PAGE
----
Fiber in Whole Grains

May 22, 2010 in General Nutrition by Webmaster

Fiber is an important component of whole grain and contributes to health in a number of ways. It is preventative towards colon cancer, diabetes, intestinal problems, heart disease, and obesity.

A Good Fill

Fiber swells in the stomach and creates a sensation of fullness. Fiber is not digested and slows stomach emptying. As the fiber passes through the intestine it binds with certain substances that would normally result in the production of cholesterol and removes these substances from the body. Most nutritionists and registered dietitians recommend whole grains for their patients who are striving to lose or control weight.

When low-fiber foods that have concentrated calories -- like burgers, cheese, fries, soda pop, milk shakes, pizza and so on -- are eaten, more calories are consumed before the feeling of fullness registers in the brain. The high-fiber foods like whole grains, brown rice, oatmeal, fruit, and vegetables, slow digestion and provide a longer satisfaction after a meal. For those trying to keep their weight down, the message is: consume plenty of whole fruits and vegetables. When consuming grains, make them whole grains, not only to feel fuller for longer, but also for the numerous nutrients and health benefits whole grains provide.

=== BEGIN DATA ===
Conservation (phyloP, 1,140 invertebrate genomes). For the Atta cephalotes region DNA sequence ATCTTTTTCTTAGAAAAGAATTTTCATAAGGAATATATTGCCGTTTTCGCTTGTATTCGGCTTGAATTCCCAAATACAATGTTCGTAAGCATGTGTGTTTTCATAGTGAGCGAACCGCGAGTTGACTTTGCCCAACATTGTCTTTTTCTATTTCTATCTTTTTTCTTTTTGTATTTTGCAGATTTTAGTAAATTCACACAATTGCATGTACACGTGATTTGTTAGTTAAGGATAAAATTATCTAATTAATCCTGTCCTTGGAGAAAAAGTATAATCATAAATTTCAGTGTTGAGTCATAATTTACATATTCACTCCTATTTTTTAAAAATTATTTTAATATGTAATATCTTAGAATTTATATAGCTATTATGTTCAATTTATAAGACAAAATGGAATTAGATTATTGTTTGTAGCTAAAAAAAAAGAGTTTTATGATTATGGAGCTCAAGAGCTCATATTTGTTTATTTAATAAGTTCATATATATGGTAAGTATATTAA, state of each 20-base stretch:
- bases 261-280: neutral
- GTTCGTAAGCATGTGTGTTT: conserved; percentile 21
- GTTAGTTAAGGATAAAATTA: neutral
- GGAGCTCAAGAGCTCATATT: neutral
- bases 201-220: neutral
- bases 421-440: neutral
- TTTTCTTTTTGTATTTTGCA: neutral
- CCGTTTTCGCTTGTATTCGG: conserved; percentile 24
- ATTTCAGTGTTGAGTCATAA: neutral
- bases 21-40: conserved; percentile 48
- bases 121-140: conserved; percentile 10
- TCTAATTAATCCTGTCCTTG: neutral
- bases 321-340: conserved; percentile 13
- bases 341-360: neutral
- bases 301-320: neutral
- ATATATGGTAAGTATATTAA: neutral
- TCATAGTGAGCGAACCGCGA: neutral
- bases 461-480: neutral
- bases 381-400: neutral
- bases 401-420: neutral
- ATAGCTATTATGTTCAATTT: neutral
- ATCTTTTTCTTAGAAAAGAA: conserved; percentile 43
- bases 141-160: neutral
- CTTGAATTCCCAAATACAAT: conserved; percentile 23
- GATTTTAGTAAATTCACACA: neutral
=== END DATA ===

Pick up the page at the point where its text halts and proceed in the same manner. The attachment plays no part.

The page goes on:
Doctor Grandma’s mixes are made with 100 percent whole organic hard red spring wheat – the most nutritious wheat available; absolutely no white flour is added to our products. Our products are a great source of fiber and will aid in helping you achieve your nutritional and weight goals.